Is another Egypt brewing in Mexico?
06-14-2011, 08:33 PM
Is another Egypt brewing in Mexico?
Is another Egypt brewing in Mexico?
By Teresa Gutierrez
Published Feb 16, 2011 3:52 PM
The overwhelming majority of U.S. media coverage of Mexico is on the brutal drug violence there. That violence is real.
The struggle on both sides of the border over booty from the enormously lucrative drug industry has without a doubt resulted in horrific violence. More than 35,000 Mexicans have died in the last four years alone as a result of the drug industry.
But that is not the whole story.
The news on drug violence is a diversion orchestrated by the U.S. and Mexican ruling classes to take attention away from the real story: a deepening, vibrant and diverse mass struggle in Mexico that is so profound and so dynamic that it is slowly but steadily challenging the status quo in unprecedented and historic ways.
Massive unemployment, unbearable social conditions, a lack of basic bourgeois democratic rights and brutal repression for the masses are also creating an untenable situation for the U.S. and Mexican ruling classes.
Sooner or later, the conditions in Mexico will lead to an upsurge like that in Egypt. Momentous history will be made once again on the U.S. border. Sooner than later, the revolutionary tide for change that is sweeping the Americas will reach the border with U.S. imperialism. It may even be accurate to say that not too long from now dual power will exist in Mexico.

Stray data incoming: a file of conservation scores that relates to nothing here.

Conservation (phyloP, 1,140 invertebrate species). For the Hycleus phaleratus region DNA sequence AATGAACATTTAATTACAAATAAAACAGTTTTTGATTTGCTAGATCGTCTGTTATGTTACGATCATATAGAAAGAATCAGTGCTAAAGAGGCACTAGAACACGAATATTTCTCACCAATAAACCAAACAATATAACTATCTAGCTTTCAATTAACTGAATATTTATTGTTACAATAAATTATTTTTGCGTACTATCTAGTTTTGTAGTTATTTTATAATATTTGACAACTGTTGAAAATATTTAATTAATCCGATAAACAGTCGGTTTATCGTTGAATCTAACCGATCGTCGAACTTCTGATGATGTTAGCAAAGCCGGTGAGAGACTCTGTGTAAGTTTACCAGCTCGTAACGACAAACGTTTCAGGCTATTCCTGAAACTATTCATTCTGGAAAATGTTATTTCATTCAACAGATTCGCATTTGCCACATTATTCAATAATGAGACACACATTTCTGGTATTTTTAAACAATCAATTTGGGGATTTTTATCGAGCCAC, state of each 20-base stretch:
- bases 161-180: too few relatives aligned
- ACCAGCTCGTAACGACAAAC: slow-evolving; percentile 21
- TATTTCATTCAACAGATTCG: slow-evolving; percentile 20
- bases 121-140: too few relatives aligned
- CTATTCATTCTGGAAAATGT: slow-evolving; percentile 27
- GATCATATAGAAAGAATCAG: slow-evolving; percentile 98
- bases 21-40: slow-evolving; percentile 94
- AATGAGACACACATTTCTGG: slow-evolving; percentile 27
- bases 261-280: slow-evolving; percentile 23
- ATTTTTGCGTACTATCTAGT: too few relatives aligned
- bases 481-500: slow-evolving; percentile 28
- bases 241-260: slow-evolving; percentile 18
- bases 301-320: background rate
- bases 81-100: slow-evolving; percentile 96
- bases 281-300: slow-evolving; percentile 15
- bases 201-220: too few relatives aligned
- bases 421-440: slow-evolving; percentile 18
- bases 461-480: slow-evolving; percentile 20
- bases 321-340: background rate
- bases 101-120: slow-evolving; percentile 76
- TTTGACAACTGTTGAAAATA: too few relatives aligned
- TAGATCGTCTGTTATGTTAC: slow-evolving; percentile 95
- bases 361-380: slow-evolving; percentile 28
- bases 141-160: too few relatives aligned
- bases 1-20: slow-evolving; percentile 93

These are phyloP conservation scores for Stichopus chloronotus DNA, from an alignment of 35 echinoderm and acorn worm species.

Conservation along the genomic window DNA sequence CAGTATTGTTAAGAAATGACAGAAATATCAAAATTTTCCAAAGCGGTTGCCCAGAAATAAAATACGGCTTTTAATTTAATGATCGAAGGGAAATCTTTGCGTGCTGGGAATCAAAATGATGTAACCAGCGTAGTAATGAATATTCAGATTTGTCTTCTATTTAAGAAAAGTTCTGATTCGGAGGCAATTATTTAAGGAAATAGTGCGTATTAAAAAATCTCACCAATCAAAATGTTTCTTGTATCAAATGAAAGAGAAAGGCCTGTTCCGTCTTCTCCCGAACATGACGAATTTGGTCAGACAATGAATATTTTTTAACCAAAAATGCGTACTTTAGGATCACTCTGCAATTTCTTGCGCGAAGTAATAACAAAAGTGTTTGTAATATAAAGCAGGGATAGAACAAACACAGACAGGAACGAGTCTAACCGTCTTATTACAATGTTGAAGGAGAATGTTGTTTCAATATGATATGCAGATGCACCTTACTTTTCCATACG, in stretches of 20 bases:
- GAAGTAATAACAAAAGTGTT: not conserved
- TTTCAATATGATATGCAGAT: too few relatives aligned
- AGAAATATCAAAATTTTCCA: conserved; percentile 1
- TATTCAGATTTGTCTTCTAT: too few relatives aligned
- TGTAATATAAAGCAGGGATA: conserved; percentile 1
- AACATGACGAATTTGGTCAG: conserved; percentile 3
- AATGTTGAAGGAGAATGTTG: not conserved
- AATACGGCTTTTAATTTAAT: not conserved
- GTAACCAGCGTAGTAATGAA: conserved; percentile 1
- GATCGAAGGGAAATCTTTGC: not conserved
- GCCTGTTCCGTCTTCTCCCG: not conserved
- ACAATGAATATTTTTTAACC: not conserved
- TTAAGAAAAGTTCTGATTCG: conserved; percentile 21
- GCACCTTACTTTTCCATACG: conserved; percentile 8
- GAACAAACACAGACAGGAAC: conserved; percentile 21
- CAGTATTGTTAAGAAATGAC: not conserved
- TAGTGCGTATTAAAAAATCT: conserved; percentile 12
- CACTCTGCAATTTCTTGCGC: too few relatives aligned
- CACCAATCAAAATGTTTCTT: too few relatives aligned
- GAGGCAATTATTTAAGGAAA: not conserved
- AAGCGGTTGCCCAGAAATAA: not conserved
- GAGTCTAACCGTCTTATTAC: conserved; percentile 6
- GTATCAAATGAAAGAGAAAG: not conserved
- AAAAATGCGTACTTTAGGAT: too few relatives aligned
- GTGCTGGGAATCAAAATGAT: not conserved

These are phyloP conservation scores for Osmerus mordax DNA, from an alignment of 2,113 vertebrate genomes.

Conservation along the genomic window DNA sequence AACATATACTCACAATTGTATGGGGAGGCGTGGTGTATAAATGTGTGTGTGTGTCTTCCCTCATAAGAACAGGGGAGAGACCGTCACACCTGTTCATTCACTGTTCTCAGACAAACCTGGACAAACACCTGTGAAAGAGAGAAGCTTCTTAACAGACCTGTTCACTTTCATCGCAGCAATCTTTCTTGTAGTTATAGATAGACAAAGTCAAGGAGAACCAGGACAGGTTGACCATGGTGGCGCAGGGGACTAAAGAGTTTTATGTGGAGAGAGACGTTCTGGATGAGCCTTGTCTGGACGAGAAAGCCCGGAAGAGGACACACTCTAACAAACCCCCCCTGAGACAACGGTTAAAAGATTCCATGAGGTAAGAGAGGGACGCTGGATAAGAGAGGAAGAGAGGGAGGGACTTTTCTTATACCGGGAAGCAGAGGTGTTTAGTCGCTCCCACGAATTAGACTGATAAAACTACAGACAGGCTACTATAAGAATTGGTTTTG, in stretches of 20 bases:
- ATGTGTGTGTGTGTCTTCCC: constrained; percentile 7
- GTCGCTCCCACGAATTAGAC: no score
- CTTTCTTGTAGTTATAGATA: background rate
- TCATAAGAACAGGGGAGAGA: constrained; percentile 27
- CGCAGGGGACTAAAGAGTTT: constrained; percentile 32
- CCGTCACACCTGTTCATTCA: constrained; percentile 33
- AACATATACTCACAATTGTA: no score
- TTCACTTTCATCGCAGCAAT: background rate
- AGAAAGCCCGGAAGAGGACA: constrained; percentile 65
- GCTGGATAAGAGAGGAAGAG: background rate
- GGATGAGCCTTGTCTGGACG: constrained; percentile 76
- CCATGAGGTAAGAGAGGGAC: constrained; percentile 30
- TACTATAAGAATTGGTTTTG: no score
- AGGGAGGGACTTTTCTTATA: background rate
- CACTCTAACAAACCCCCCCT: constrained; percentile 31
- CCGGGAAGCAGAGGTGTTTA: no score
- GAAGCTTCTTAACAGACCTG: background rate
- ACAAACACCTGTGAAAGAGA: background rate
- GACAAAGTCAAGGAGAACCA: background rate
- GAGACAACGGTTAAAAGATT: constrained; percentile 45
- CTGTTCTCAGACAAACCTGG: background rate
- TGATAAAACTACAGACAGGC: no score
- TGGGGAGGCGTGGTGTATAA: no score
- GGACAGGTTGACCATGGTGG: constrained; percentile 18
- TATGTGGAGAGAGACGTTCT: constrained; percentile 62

Mexicans are organizing like never before.
On Jan. 31, for example, a major demonstration of more than 200,000 people was held in Mexico City at the Zócalo plaza, Mexico’s Tahrir Square. It was held in response to attacks on unions and rising prices. It brought together a concentration of forces from many sectors of the working class, the unions, farmers and progressive movements. The event was called by a new umbrella coalition, the National Movement for Sovereignty, Workers and Civil Rights, and is an example of the growing unity in the workers’ movement.
This huge rally is just one of a thousand examples of the growing struggle in Mexico.
It is important for the progressive and workers’ movement in the U.S. and around the world to take note of the struggle in Mexico. It should get ready to organize massive solidarity with the Mexican people. As in Egypt, where U.S. imperialism desperately depends on a puppet government to subjugate the Middle East, Washington counts on a puppet government in Mexico to do its bidding. Global solidarity and condemnation of U.S. intervention in Mexico will be decisive if the Mexican masses are to be victorious in their quest for change.
A revolutionary development on U.S. imperialism’s doorstep would change the course of class history. The U.S. will stop at nothing to prevent that.
This is why the drug industry is so successful in Mexico and why the drug violence has led to an astonishing and entrenched climate of impunity on both sides of the border.
Behind the drug war
In 2006 U.S. intervention in Mexico stepped up after a tumultuous presidential election. For all intents and purposes, current President Felipe Calderón stole the election from the popular candidate, Andrés Manuel López Obrador, commonly called AMLO by his supporters.